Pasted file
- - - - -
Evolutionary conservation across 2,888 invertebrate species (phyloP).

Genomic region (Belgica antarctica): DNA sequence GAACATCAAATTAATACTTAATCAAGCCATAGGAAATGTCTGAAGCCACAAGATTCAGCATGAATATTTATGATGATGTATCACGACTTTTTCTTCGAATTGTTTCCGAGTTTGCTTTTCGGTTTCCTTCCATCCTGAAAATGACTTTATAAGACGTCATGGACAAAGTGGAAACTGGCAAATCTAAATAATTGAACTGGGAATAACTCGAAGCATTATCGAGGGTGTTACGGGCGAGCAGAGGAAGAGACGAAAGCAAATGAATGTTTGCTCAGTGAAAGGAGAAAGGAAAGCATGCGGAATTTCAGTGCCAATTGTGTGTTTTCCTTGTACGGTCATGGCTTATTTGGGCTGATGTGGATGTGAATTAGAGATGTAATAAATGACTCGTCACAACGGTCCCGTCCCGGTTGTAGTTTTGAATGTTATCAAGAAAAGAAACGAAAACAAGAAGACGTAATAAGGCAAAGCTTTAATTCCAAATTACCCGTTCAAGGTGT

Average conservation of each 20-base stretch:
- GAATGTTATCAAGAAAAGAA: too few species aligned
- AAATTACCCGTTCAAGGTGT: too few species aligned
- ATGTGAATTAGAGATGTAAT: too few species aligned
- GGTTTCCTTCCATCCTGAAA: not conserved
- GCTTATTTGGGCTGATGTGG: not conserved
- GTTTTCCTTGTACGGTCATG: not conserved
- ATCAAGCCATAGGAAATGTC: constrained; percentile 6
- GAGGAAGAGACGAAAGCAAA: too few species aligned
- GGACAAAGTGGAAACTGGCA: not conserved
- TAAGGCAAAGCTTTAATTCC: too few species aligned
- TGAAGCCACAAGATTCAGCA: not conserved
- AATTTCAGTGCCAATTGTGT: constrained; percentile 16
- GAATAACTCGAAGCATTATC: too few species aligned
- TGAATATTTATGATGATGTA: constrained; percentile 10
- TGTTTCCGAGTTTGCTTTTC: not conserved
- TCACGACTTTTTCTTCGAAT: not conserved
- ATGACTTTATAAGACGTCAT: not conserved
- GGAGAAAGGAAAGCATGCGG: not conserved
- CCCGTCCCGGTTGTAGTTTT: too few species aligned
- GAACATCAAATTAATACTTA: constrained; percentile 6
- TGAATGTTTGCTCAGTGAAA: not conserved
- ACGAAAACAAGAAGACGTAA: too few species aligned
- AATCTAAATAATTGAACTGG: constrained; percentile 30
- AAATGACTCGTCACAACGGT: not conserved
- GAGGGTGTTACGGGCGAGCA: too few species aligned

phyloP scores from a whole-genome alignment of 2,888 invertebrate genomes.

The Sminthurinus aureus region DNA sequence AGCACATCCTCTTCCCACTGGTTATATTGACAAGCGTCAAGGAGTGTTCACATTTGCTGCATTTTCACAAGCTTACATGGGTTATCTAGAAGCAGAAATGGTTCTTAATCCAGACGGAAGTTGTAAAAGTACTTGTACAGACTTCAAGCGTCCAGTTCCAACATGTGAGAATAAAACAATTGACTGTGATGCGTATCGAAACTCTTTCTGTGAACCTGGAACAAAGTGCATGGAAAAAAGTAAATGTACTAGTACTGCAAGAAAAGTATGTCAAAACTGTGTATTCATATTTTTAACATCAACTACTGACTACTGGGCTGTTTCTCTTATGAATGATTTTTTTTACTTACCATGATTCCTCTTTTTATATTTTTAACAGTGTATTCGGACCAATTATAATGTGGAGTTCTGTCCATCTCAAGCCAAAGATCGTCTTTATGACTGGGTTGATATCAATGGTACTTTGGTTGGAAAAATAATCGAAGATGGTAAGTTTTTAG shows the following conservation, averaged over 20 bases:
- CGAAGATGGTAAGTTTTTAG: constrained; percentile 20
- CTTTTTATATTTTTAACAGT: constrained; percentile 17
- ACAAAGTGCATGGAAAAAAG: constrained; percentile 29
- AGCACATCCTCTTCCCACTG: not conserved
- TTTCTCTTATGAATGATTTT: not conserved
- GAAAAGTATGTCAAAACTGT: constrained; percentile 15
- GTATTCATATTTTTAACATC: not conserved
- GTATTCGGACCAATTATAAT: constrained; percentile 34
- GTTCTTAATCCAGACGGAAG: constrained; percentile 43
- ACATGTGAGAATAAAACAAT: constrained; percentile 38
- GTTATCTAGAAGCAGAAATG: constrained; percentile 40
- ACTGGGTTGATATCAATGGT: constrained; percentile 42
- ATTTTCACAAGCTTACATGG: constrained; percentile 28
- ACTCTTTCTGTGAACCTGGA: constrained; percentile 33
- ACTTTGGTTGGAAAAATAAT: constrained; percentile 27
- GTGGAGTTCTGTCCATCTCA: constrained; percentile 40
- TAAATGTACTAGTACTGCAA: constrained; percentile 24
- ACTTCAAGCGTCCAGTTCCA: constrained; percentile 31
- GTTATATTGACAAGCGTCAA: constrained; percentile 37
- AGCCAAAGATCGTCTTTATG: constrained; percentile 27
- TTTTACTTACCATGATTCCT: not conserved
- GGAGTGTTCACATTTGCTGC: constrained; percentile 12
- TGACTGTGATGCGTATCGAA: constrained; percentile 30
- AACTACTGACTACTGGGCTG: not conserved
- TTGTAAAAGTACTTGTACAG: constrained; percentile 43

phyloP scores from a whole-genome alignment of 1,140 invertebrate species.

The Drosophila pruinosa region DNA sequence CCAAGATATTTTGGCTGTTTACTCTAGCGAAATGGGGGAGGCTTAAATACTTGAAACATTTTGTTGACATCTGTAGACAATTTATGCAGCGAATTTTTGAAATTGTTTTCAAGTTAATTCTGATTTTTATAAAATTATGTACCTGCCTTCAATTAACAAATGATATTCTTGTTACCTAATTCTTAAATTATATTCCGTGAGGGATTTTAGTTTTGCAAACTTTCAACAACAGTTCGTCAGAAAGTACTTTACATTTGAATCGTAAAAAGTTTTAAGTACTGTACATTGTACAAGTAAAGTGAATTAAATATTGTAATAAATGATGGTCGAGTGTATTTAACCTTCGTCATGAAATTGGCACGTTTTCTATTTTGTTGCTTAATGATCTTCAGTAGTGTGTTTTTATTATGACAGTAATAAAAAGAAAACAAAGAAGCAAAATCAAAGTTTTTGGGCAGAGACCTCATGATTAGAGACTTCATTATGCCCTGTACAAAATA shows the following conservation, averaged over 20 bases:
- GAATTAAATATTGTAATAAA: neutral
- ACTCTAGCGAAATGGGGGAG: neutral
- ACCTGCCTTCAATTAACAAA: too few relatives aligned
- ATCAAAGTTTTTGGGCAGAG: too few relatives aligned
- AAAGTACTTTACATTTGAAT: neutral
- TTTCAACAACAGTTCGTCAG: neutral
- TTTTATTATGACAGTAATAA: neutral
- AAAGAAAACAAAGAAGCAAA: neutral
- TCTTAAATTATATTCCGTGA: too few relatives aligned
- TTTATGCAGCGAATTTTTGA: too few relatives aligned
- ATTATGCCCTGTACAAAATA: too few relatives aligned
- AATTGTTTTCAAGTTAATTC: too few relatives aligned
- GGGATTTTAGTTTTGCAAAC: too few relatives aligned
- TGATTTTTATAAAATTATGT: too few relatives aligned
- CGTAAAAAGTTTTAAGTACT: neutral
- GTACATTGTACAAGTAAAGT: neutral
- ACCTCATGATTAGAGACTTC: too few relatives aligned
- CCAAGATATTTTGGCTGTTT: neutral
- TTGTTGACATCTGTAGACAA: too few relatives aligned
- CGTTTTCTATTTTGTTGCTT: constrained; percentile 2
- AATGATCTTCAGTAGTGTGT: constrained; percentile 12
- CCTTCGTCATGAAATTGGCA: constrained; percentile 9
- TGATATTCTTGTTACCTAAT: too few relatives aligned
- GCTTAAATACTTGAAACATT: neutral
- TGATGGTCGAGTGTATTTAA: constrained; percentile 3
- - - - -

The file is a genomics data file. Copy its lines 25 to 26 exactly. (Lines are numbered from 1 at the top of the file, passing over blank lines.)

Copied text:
- ACGAAAACAAGAAGACGTAA: too few species aligned
- AATCTAAATAATTGAACTGG: constrained; percentile 30